Dairy is a topic that consistently comes up when I talk to clients. In a full day of health assessments, I am asked more about dairy foods than any other topic. I have heard some weird and wonderful myths around dairy, so I thought I’d share and debunk 5 of them with you.
Disclaimer: Let me be clear I have no vested interest in any type of dairy and I will consume a mix of low-fat, reduced-fat, full-day, soy milk, almond milk and so on in my own diet (and I also think that any type of dairy or dairy-alternative food can form part of a healthy diet). This piece is merely to sort out fact from fiction and provide some guidance and information around different things I have heard.
Myth 1. I don’t eat low-fat dairy as I heard there is sugar added to it.
This one is the comment I hear most often! It seems to invoke some strong reactions in some people when the subject comes up. Some people refuse to eat any low-fat dairy as they believe sugar has been added to it all.
In the case of yoghurt, yes, there are definitely some low-fat brands where sugar has been added. If this is a concern, then avoid those brands and go for a Greek or natural low-fat yoghurt where no sugar has been added.
For milk, cheese, and cream, no sugar is added to the low-fat versions. At least in the Australian dairy industry (would be interested to hear about other countries dairy industry on this one?)
“But the label says that there is more sugar in the low-fat milks”
That’s because when we remove the fat, the proportion of what milk is made up of, changes. If we have less fat, it stands the reason that there will be more protein and carbohydrates as a result. Therefore, if the label appears to have more sugar in it, it’s simply a result of the fat being removed and proportionally there is an increased amount of lactose, (a naturally occurring carbohydrate) left.
If you are wanting to avoid sugar, a better option would be to cut out the sugars from chocolate, sweets, honey, sugar in teas and coffees and cakes.
Myth 2. I don’t eat dairy because it causes mucus
I’d never heard of this before I because a dietitian but it’s a surprisingly common reason why people don’t eat dairy.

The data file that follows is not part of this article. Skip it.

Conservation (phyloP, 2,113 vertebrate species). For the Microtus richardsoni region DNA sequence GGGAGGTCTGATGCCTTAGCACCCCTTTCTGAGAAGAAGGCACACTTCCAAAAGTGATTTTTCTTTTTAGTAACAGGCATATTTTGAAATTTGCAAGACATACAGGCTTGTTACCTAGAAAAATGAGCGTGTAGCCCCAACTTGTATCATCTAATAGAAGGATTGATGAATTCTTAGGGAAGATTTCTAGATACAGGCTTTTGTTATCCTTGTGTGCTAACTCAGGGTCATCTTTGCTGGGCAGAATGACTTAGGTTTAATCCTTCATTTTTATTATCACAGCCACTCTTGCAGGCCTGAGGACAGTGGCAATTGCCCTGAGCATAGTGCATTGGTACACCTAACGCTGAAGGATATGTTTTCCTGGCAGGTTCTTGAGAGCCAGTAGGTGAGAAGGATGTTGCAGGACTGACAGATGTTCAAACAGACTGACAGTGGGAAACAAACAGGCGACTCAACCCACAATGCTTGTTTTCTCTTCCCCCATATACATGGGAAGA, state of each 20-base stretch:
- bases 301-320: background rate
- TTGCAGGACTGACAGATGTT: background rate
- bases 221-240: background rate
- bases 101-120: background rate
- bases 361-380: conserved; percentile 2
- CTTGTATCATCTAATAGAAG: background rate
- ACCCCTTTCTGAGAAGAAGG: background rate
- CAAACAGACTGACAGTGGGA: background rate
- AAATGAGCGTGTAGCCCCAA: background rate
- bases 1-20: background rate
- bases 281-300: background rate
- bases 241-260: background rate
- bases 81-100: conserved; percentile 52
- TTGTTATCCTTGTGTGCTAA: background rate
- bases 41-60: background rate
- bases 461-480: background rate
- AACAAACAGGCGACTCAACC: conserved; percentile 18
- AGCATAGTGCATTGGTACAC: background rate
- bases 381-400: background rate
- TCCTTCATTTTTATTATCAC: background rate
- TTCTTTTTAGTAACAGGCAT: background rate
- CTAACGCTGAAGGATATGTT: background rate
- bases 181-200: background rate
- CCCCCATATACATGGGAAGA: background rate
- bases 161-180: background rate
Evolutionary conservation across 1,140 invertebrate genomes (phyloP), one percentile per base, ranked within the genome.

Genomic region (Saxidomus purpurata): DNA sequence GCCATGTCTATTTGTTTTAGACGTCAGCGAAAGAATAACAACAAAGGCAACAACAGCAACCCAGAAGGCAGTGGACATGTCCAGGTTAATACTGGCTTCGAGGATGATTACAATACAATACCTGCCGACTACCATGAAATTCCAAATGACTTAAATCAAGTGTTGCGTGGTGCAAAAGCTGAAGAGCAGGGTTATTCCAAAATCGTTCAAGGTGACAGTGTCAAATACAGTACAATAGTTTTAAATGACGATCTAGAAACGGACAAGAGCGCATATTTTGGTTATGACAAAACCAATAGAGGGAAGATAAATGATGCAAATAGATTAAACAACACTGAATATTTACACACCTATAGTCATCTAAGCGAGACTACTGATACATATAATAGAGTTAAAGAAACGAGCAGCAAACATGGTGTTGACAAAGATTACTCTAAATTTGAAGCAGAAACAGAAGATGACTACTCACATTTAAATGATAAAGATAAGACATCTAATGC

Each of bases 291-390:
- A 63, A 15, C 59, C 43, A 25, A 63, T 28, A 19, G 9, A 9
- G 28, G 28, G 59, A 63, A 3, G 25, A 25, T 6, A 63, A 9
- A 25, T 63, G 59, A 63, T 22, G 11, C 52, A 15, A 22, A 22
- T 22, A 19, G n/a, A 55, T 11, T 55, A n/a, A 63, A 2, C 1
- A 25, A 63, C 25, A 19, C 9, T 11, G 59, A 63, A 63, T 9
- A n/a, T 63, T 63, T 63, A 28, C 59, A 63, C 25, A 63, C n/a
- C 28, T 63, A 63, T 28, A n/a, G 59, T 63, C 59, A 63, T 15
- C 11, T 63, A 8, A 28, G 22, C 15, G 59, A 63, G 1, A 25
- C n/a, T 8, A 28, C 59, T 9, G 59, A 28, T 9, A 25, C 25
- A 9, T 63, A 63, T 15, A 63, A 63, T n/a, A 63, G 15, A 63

The Australasian Society of Clinical Immunology and Allergy and Allergy UK state that milk does not cause mucus production. It is suggested that the milk temporarily coats the mouth and throat and feels like mucus, but it is just due to the texture of the milk.
If you think ou may have a dairy allergy, visit your GP or have a read of the ASCIA’s information sheet here.
Myth 3. I only drink full fat dairy as it’s more natural.
The word natural seems to have some kind of special effect where people assume natural must mean healthy.
“Well..”, I normally say, “..belladona and arsenic are natural…”
Just because something is called natural, it doesn’t mean it’s healthy or good for us.
There are some who don’t like the fact that low-fat milk is “more processed” . But essentially, everything we eat is processed. To process something means to change or preserve it. To that end, we could argue that the water we drink is processed because it has been sanitised, or the barista coffee we sip on is processed as the beans have been roasted, or the rolled oats we eat are processed as they have been steamed and rolled flat. Does it make them any more or less healthy? No. It just makes them safer for us to eat and more palatable.
Full fat dairy can definitely form part a healthy diet, but understanding that it’s no more or less natural or processed than low-fat milk is the key to making an informed decision.
Myth 4. I’m avoiding dairy as I am trying to lose weight.
Cutting out a core food group that provides so much nutrition in the pursuit of weight loss seems counter-intuitive. For someone trying to lose weight, I’d suggest they keep dairy foods (or dairy alternatives) in so they are getting the nutrients, but swap to low-fat if they aren’t already. and concentrate on cutting out less nutritious options (hello Friday night drinks and pizza!)
A cup of low-fat milk contains just 91 calories, and 9.4g protein plus calcium and Vitamin B12. A low-calorie option with protein to turn off the hunger switch is a great inclusion to a diet for someone wanting to lose weight!
Myth 5. I avoid dairy, but make my own almond milk instead.
If you are avoiding dairy for whatever reason (vegan, allergy etc), a nut- or plant-based milk is a fantastic alternative. For those taking extra steps to make their own milks at home, I admire the dedication and commitment!
However, with homemade nut- and plant- milks, the calcium content is significantly lower compared to their packaged counterparts. Packaged milks contain added calcium in the form of calcium carbonate, ensuring that the population who don’t consume dairy will still have their calcium needs met.
But when you are making your own, you may well be missing out on an essential nutrient. My advice would be to either buy your dairy-free milk as it’s contain calcium, or take a calcium supplementation under the supervision of your doctor.